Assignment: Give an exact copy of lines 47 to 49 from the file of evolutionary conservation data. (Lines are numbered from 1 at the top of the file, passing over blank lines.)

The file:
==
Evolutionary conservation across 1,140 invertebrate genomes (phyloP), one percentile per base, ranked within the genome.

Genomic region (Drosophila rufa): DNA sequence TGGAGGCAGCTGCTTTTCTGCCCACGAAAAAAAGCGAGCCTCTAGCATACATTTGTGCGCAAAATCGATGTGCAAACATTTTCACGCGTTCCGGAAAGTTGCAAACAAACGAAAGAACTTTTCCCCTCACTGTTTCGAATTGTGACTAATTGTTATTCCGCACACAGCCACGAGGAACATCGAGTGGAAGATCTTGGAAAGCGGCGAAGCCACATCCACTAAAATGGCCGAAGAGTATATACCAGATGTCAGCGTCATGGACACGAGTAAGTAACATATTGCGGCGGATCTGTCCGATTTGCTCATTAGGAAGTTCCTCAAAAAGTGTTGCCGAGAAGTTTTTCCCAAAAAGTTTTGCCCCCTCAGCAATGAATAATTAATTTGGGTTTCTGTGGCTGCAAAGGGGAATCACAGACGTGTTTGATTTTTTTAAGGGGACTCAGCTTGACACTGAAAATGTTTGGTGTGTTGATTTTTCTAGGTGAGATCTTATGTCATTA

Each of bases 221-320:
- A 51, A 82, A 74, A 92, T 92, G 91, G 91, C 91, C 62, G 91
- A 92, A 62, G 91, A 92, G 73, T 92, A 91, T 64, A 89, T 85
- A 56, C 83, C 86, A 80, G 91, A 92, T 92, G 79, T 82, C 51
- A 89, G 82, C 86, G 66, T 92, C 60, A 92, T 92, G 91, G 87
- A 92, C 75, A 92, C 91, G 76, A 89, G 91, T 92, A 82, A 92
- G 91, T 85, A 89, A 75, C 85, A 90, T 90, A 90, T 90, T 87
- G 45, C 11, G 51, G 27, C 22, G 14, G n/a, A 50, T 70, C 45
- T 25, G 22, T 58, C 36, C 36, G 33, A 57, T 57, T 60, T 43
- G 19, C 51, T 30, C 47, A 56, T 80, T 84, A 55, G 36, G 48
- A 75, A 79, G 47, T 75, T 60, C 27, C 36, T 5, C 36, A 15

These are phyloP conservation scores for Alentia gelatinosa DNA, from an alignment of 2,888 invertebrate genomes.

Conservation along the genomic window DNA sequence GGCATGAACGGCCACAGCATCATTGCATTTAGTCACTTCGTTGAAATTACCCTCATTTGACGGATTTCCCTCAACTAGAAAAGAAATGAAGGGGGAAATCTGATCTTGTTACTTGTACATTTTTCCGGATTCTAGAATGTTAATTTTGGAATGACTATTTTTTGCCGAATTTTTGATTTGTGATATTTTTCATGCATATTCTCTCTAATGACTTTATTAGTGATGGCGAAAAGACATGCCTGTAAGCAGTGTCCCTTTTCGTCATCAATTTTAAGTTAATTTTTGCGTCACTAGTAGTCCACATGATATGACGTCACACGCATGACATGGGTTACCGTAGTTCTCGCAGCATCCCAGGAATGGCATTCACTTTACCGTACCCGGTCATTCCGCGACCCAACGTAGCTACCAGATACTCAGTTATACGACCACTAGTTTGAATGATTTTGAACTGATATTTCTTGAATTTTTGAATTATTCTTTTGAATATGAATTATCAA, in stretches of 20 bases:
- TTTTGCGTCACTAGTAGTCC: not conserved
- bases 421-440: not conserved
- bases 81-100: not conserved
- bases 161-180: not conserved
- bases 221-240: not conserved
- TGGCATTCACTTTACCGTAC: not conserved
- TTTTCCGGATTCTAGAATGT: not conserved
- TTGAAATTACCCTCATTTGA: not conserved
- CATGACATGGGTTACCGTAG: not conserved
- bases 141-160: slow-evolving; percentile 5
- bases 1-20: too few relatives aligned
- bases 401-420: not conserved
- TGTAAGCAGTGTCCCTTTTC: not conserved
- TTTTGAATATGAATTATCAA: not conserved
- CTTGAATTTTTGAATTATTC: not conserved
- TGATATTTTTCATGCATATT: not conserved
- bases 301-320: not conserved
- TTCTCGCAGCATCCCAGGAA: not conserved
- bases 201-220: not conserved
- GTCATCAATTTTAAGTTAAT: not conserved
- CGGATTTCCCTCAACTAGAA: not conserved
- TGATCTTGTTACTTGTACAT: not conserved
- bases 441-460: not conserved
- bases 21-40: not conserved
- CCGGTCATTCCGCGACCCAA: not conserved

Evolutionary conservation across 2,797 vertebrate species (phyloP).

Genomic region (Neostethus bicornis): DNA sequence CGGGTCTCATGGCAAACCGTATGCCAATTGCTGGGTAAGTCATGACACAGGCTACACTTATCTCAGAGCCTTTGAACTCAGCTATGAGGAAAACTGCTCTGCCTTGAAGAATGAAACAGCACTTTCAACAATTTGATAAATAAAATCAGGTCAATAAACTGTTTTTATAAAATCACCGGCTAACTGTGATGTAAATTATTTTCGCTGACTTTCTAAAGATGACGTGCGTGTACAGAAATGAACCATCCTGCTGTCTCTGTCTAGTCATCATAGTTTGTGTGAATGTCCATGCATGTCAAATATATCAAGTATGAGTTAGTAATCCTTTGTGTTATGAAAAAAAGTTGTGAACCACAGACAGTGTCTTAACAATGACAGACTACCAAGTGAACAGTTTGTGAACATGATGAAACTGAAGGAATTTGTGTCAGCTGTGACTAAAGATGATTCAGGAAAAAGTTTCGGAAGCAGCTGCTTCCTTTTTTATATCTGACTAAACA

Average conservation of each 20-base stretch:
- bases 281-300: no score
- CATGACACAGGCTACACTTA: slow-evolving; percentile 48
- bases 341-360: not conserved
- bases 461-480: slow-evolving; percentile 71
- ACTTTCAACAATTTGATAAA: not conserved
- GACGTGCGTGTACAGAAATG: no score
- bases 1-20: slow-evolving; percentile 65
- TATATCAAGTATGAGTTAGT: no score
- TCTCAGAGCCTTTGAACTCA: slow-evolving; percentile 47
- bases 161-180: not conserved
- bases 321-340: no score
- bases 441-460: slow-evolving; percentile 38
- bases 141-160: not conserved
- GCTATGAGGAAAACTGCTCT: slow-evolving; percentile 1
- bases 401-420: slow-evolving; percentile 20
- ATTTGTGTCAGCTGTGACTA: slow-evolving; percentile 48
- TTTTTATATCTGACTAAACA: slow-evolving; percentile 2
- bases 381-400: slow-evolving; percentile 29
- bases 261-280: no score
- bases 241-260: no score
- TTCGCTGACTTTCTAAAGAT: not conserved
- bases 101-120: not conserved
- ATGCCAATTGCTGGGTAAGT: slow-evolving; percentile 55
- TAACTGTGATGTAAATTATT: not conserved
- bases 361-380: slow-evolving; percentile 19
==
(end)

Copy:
- bases 461-480: slow-evolving; percentile 71
- ACTTTCAACAATTTGATAAA: not conserved
- GACGTGCGTGTACAGAAATG: no score